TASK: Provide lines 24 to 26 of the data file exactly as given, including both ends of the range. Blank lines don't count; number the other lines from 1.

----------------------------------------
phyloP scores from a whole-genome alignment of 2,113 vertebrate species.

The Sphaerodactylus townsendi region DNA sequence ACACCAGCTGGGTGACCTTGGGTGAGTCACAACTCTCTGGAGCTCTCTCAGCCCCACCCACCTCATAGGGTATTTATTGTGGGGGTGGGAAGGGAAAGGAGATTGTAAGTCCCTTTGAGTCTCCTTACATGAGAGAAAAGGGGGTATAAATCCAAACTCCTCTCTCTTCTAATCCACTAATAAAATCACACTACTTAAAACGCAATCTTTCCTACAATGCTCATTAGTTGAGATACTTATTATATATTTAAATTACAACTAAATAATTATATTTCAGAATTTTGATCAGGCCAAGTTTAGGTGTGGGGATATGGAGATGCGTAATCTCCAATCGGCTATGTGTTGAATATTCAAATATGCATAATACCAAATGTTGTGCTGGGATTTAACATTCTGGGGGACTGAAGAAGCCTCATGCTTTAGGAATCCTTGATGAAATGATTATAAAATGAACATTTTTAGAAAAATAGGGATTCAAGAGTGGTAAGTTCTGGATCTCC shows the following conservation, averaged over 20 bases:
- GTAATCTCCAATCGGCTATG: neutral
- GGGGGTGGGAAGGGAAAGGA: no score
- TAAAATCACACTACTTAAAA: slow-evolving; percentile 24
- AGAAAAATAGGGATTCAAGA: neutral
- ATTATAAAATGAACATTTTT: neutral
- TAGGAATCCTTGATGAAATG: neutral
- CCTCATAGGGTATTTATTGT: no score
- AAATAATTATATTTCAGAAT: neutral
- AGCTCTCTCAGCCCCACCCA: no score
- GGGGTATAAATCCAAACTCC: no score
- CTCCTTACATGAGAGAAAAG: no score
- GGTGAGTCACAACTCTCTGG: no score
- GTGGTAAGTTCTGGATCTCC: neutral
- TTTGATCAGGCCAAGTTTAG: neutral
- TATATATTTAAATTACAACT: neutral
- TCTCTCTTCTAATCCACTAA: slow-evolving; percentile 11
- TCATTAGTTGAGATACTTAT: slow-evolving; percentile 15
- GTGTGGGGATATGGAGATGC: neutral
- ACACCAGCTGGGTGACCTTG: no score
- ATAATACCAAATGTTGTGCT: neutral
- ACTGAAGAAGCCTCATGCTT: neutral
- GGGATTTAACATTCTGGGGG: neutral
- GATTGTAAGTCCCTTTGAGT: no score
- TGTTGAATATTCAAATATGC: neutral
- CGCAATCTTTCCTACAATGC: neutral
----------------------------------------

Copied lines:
- GGGATTTAACATTCTGGGGG: neutral
- GATTGTAAGTCCCTTTGAGT: no score
- TGTTGAATATTCAAATATGC: neutral